Best New Radio Shows

New to me, that is. Just yesterday I got turned on to Snap Judgment, an NPR program that explains itself as an "audio rollercoaster." Glynn Washington hosts these hourlong programs, which are sensationally produced with music, sound effects, and dramatic moments of pause in between personal narratives.



Risk
is a New York-based personal storytelling program in the tradition of The Moth, except it allows its readers to offer long, entertaining and practiced personal anecdotes. Kevin Allison (most famously known for his work in the comedy troupe the State) hosts, and sometimes has celebrity guests such as Janeane Garafalo or Elna Baker -- two ladies whose writing I definitely admire.

Best Local Music Show

Golden Beat, from Berkeley's KALX, is my go-to when I've got a few hours to write an assignment and crave some indie, funky, country, bluesy, eclectic beats.

Best Impersonal Email Message

VSL, or Very Short List, has mastered the art of anonymous culture-busting. I got turned on to this by following Kurt Andersen, host of Studio 360 and another one of my literary heroes, who helped found the website in 2006. Basically, their concept is to summarize "one must-see gem" a day, and it's usually an underground book, film, band, or even political movement that might not otherwise see the light of day.

I'm not usually one for the mass email, but this one I read every day.

And, finally, last but not least:

Best Way to Respond to a Bad Pick-Up Line

A short, accidental moment of true, unblemished impoliteness. Every now and then someone will see the little machine on my hip and use it as a way to chat me up. 99% of the time it's a perfectly harmless exchange, but every now and then I find that it acts as an excellent screen. One example:

After the reading Monday night, I was talking with my cousin and my friend Max, and a young guy approached me and interjected rather loudly, "WOAH you must be a doctor or something because I haven't seen a PAGER like that in a long time!"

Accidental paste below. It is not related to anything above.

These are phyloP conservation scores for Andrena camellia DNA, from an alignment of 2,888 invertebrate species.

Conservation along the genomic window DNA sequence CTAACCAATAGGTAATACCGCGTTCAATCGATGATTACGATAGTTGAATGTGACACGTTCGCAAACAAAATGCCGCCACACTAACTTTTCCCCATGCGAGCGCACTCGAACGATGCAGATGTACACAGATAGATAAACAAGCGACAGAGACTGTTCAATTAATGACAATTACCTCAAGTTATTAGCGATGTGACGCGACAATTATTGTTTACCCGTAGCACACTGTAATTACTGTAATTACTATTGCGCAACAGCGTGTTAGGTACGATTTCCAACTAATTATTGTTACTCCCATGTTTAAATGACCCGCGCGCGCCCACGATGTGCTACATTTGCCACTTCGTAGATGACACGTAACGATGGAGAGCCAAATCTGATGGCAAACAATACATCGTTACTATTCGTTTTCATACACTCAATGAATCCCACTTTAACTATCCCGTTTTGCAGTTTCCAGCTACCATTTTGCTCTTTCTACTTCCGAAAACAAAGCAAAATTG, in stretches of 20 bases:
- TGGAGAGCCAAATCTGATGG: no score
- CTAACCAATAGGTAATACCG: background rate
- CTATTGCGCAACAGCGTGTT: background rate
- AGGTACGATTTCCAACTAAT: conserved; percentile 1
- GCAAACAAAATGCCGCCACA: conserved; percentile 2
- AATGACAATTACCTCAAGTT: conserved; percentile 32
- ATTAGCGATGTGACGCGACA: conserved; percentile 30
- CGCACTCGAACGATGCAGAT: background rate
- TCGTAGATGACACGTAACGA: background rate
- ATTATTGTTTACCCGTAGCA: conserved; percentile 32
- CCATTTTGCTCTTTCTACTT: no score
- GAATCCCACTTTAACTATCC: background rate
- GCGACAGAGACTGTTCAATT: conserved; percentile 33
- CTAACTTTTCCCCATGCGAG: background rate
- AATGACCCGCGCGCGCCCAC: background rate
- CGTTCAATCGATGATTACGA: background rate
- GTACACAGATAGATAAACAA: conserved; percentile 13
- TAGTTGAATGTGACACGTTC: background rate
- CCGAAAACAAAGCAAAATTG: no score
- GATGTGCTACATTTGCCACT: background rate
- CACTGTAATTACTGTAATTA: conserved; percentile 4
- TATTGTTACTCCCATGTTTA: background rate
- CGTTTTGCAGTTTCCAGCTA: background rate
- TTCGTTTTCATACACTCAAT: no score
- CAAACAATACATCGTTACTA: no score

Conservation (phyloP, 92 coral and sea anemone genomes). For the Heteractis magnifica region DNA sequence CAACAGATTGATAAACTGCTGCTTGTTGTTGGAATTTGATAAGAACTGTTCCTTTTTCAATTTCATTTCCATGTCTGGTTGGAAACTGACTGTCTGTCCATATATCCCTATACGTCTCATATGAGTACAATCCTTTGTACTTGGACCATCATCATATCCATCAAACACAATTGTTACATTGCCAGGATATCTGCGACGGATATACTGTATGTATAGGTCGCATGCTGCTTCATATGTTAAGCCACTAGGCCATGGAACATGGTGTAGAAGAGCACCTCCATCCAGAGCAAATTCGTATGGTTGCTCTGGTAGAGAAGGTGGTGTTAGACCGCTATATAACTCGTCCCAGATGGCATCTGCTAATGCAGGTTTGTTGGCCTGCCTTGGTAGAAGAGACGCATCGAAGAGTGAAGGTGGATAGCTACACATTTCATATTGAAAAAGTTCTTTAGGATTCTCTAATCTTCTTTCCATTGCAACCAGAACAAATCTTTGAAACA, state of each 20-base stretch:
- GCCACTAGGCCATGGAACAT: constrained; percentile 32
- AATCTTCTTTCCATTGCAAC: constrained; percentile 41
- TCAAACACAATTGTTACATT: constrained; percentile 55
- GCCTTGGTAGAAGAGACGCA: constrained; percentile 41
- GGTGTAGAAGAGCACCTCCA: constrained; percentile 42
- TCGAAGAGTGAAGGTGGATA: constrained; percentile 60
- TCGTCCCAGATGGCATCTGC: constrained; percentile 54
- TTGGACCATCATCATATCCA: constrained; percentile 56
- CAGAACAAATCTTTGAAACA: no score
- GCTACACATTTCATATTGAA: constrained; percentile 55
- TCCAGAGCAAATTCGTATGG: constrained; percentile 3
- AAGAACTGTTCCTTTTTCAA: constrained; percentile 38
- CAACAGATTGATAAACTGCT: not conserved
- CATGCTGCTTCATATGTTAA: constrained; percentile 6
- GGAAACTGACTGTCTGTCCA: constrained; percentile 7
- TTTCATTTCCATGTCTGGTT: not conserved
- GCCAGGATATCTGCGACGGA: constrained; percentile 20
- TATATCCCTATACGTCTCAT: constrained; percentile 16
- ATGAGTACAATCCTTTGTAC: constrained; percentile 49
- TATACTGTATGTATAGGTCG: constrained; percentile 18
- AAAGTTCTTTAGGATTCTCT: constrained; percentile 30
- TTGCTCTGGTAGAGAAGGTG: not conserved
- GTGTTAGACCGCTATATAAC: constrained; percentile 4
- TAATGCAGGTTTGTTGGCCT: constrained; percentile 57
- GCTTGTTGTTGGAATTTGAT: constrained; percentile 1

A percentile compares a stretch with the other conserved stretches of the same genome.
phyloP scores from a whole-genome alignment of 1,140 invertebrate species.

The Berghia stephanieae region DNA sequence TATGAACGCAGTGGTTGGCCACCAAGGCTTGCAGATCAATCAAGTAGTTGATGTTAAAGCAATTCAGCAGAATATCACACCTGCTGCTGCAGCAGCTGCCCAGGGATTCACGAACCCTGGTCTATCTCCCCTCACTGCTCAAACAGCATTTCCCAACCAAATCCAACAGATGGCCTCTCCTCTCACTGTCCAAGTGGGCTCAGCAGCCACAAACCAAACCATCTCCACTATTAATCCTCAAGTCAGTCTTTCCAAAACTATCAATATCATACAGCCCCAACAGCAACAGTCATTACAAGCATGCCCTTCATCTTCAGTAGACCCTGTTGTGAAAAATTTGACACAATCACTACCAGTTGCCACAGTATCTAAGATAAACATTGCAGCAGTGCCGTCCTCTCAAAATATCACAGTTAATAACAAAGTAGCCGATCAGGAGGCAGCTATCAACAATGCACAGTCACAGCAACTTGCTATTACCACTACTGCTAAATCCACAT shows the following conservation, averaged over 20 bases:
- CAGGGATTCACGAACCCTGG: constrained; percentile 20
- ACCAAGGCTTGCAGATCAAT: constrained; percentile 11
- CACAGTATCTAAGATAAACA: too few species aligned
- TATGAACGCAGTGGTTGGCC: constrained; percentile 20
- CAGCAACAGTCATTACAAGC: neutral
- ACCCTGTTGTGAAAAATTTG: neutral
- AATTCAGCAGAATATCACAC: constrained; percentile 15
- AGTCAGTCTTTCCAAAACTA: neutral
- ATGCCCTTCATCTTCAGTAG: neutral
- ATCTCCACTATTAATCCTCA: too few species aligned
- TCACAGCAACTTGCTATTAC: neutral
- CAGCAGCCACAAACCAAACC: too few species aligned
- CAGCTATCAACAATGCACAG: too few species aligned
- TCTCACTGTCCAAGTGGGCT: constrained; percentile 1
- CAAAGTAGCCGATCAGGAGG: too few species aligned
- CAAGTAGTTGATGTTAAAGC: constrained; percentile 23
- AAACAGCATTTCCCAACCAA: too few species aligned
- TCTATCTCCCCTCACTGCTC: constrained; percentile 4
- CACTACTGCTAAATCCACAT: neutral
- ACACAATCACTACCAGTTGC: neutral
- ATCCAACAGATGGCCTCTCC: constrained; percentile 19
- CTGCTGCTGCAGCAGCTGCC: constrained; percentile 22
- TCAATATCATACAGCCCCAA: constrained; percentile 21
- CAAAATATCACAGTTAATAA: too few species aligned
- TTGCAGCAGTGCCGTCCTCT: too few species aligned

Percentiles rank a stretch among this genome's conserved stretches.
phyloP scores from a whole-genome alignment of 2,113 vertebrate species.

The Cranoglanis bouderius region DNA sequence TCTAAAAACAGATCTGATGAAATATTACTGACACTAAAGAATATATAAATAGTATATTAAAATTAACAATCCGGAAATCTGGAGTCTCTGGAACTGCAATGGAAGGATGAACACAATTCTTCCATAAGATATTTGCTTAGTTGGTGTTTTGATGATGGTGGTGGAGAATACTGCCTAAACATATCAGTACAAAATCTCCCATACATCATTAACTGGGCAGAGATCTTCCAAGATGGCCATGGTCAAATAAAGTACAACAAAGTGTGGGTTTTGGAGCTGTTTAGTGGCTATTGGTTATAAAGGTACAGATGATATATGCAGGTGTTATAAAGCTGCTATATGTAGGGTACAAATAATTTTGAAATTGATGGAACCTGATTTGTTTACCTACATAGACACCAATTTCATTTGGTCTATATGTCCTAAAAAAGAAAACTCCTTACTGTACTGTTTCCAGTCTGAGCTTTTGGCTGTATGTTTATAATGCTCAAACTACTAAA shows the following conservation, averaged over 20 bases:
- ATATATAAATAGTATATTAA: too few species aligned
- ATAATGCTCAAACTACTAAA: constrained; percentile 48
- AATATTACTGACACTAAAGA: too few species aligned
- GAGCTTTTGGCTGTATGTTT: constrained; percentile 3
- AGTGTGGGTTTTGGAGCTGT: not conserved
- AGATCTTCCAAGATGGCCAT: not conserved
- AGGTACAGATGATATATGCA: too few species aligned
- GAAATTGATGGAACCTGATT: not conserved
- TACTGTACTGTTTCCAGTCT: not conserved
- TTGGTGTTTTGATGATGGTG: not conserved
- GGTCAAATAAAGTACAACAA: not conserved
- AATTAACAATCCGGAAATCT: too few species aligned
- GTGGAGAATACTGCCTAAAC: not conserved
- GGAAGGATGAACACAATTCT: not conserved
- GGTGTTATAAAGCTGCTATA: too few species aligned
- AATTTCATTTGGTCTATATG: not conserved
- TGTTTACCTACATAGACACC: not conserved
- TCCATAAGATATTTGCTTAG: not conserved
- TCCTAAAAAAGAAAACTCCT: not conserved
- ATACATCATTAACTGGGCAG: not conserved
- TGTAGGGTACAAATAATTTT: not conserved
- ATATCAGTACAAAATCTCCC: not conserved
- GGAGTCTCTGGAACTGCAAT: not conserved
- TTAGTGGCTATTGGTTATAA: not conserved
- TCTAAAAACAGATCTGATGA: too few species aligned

To which I responded, "I'm diabetic." In my head, I modulated the tone as a kind of "I'm happy to talk to you about it if you ask," but it actually came out in a much more of a "fuck off, you ignoramus" way. I didn't realize that until I saw the startled look on his face, and I turned back to my friends just as he did a full about-face and walked away.

So yeah. I think this stuff is cool. You don't have to agree with me, but if you ask me about my pager, I might accidentally shut you down.

I found this poem

I had a legitimate moment of literary amnesia just now, when cherrypicking old work for potential submissions. I found these words and I know they held special meaning at the time, but the idea of titling something like this a "Bloodletting for Scarlet O'Hara" -- the Julia who wrote this poem is someone I no longer resemble.

Blood Letting for Scarlet O’Hara

You laughed when I said,
It’s been far too long since I’ve had a good scab.
It was true;
My body was tired of stories
Knee high fence posts
And narrow doorways.
We were at Whiskeytown lake
And it felt appropriate to be somewhere
Named after alcohol
Because my legs got drunk around you
Skidding down the boat ramp
It was 104 degrees
And the dirt was scarlet

O’Hara would’ve never done that
In a black bikini
Run down moss while you were still in the car
By the time you had your trunks on
My knees were the color of the dirt
Even lines of oxygen trailing into whiskey

Town lake and when you put me on your shoulders
I’d never been happier
To acquire a scab

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I wonder at what point creative work simply overrides memory.

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A brief follow-up to the Monday night Quiet Lightning event: Evan Karp, the San Francisco Literary Culture Examiner, wrote up a great summary of the reading at Gestalt.